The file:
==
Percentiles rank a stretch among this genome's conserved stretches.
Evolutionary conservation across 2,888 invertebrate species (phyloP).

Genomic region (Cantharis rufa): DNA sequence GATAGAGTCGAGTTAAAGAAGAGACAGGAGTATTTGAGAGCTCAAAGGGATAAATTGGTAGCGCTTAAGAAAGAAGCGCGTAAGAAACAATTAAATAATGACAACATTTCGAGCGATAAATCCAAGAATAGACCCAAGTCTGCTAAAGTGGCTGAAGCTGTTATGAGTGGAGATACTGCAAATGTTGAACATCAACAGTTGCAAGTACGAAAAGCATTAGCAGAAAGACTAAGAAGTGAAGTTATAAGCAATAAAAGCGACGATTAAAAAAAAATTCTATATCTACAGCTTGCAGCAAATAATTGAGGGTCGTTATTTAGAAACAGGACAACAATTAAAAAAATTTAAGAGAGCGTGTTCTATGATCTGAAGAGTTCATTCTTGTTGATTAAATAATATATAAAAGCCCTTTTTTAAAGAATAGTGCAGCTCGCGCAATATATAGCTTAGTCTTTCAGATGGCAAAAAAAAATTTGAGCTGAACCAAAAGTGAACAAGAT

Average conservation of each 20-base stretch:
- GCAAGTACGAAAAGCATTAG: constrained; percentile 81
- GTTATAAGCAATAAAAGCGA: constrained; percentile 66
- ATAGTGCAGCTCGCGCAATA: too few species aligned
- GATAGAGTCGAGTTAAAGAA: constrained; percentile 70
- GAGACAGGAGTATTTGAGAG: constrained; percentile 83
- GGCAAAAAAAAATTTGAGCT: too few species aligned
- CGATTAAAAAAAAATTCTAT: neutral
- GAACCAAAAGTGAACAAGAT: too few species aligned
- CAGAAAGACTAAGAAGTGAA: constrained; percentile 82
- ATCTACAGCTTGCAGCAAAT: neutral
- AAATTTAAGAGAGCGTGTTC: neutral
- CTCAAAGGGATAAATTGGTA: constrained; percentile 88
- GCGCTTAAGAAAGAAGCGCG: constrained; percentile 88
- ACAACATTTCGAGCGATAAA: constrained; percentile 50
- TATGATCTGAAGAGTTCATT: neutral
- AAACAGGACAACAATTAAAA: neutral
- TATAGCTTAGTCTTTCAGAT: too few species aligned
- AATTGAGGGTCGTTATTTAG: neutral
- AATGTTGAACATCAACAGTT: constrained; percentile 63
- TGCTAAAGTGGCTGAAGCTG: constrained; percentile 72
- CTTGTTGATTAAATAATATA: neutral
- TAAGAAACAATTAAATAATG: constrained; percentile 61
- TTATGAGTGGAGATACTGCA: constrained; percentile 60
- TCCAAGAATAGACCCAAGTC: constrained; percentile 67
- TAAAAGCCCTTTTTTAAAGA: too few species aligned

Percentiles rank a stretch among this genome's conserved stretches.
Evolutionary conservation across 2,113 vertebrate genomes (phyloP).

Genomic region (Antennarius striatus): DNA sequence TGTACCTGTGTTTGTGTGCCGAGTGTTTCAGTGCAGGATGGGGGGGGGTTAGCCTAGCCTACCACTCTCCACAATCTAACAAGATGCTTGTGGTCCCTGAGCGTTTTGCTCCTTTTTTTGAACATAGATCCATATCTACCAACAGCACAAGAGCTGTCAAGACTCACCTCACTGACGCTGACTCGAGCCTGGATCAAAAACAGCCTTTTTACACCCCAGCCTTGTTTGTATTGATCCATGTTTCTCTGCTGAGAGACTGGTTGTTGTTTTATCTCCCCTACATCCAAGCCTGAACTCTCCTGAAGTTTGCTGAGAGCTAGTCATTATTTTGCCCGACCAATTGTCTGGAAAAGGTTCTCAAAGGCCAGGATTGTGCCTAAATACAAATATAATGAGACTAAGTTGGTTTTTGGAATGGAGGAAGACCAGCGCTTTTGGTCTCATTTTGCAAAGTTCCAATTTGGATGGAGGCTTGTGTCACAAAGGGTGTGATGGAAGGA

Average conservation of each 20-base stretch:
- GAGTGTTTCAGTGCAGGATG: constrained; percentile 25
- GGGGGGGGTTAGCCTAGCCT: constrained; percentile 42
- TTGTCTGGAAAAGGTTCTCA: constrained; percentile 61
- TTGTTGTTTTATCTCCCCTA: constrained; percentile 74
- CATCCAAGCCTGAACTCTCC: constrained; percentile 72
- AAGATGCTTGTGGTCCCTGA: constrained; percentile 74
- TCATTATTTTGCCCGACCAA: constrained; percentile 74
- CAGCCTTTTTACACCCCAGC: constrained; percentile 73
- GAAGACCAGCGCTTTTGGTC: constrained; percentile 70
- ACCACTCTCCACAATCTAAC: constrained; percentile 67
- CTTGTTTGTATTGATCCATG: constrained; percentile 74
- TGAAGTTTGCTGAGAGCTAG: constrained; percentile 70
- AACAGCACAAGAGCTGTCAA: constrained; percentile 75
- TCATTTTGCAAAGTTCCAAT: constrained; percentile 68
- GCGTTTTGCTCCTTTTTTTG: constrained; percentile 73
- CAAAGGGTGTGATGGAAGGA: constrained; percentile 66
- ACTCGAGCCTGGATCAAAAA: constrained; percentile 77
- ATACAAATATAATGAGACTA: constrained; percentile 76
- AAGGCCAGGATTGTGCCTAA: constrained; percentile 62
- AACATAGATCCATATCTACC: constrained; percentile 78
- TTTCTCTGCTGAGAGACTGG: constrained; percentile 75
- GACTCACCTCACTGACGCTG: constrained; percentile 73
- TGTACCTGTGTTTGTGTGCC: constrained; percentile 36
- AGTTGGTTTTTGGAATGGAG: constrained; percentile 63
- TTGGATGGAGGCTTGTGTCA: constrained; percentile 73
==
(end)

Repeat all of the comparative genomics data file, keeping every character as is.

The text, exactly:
Percentiles rank a stretch among this genome's conserved stretches.
Evolutionary conservation across 2,888 invertebrate species (phyloP).

Genomic region (Cantharis rufa): DNA sequence GATAGAGTCGAGTTAAAGAAGAGACAGGAGTATTTGAGAGCTCAAAGGGATAAATTGGTAGCGCTTAAGAAAGAAGCGCGTAAGAAACAATTAAATAATGACAACATTTCGAGCGATAAATCCAAGAATAGACCCAAGTCTGCTAAAGTGGCTGAAGCTGTTATGAGTGGAGATACTGCAAATGTTGAACATCAACAGTTGCAAGTACGAAAAGCATTAGCAGAAAGACTAAGAAGTGAAGTTATAAGCAATAAAAGCGACGATTAAAAAAAAATTCTATATCTACAGCTTGCAGCAAATAATTGAGGGTCGTTATTTAGAAACAGGACAACAATTAAAAAAATTTAAGAGAGCGTGTTCTATGATCTGAAGAGTTCATTCTTGTTGATTAAATAATATATAAAAGCCCTTTTTTAAAGAATAGTGCAGCTCGCGCAATATATAGCTTAGTCTTTCAGATGGCAAAAAAAAATTTGAGCTGAACCAAAAGTGAACAAGAT

Average conservation of each 20-base stretch:
- GCAAGTACGAAAAGCATTAG: constrained; percentile 81
- GTTATAAGCAATAAAAGCGA: constrained; percentile 66
- ATAGTGCAGCTCGCGCAATA: too few species aligned
- GATAGAGTCGAGTTAAAGAA: constrained; percentile 70
- GAGACAGGAGTATTTGAGAG: constrained; percentile 83
- GGCAAAAAAAAATTTGAGCT: too few species aligned
- CGATTAAAAAAAAATTCTAT: neutral
- GAACCAAAAGTGAACAAGAT: too few species aligned
- CAGAAAGACTAAGAAGTGAA: constrained; percentile 82
- ATCTACAGCTTGCAGCAAAT: neutral
- AAATTTAAGAGAGCGTGTTC: neutral
- CTCAAAGGGATAAATTGGTA: constrained; percentile 88
- GCGCTTAAGAAAGAAGCGCG: constrained; percentile 88
- ACAACATTTCGAGCGATAAA: constrained; percentile 50
- TATGATCTGAAGAGTTCATT: neutral
- AAACAGGACAACAATTAAAA: neutral
- TATAGCTTAGTCTTTCAGAT: too few species aligned
- AATTGAGGGTCGTTATTTAG: neutral
- AATGTTGAACATCAACAGTT: constrained; percentile 63
- TGCTAAAGTGGCTGAAGCTG: constrained; percentile 72
- CTTGTTGATTAAATAATATA: neutral
- TAAGAAACAATTAAATAATG: constrained; percentile 61
- TTATGAGTGGAGATACTGCA: constrained; percentile 60
- TCCAAGAATAGACCCAAGTC: constrained; percentile 67
- TAAAAGCCCTTTTTTAAAGA: too few species aligned

Percentiles rank a stretch among this genome's conserved stretches.
Evolutionary conservation across 2,113 vertebrate genomes (phyloP).

Genomic region (Antennarius striatus): DNA sequence TGTACCTGTGTTTGTGTGCCGAGTGTTTCAGTGCAGGATGGGGGGGGGTTAGCCTAGCCTACCACTCTCCACAATCTAACAAGATGCTTGTGGTCCCTGAGCGTTTTGCTCCTTTTTTTGAACATAGATCCATATCTACCAACAGCACAAGAGCTGTCAAGACTCACCTCACTGACGCTGACTCGAGCCTGGATCAAAAACAGCCTTTTTACACCCCAGCCTTGTTTGTATTGATCCATGTTTCTCTGCTGAGAGACTGGTTGTTGTTTTATCTCCCCTACATCCAAGCCTGAACTCTCCTGAAGTTTGCTGAGAGCTAGTCATTATTTTGCCCGACCAATTGTCTGGAAAAGGTTCTCAAAGGCCAGGATTGTGCCTAAATACAAATATAATGAGACTAAGTTGGTTTTTGGAATGGAGGAAGACCAGCGCTTTTGGTCTCATTTTGCAAAGTTCCAATTTGGATGGAGGCTTGTGTCACAAAGGGTGTGATGGAAGGA

Average conservation of each 20-base stretch:
- GAGTGTTTCAGTGCAGGATG: constrained; percentile 25
- GGGGGGGGTTAGCCTAGCCT: constrained; percentile 42
- TTGTCTGGAAAAGGTTCTCA: constrained; percentile 61
- TTGTTGTTTTATCTCCCCTA: constrained; percentile 74
- CATCCAAGCCTGAACTCTCC: constrained; percentile 72
- AAGATGCTTGTGGTCCCTGA: constrained; percentile 74
- TCATTATTTTGCCCGACCAA: constrained; percentile 74
- CAGCCTTTTTACACCCCAGC: constrained; percentile 73
- GAAGACCAGCGCTTTTGGTC: constrained; percentile 70
- ACCACTCTCCACAATCTAAC: constrained; percentile 67
- CTTGTTTGTATTGATCCATG: constrained; percentile 74
- TGAAGTTTGCTGAGAGCTAG: constrained; percentile 70
- AACAGCACAAGAGCTGTCAA: constrained; percentile 75
- TCATTTTGCAAAGTTCCAAT: constrained; percentile 68
- GCGTTTTGCTCCTTTTTTTG: constrained; percentile 73
- CAAAGGGTGTGATGGAAGGA: constrained; percentile 66
- ACTCGAGCCTGGATCAAAAA: constrained; percentile 77
- ATACAAATATAATGAGACTA: constrained; percentile 76
- AAGGCCAGGATTGTGCCTAA: constrained; percentile 62
- AACATAGATCCATATCTACC: constrained; percentile 78
- TTTCTCTGCTGAGAGACTGG: constrained; percentile 75
- GACTCACCTCACTGACGCTG: constrained; percentile 73
- TGTACCTGTGTTTGTGTGCC: constrained; percentile 36
- AGTTGGTTTTTGGAATGGAG: constrained; percentile 63
- TTGGATGGAGGCTTGTGTCA: constrained; percentile 73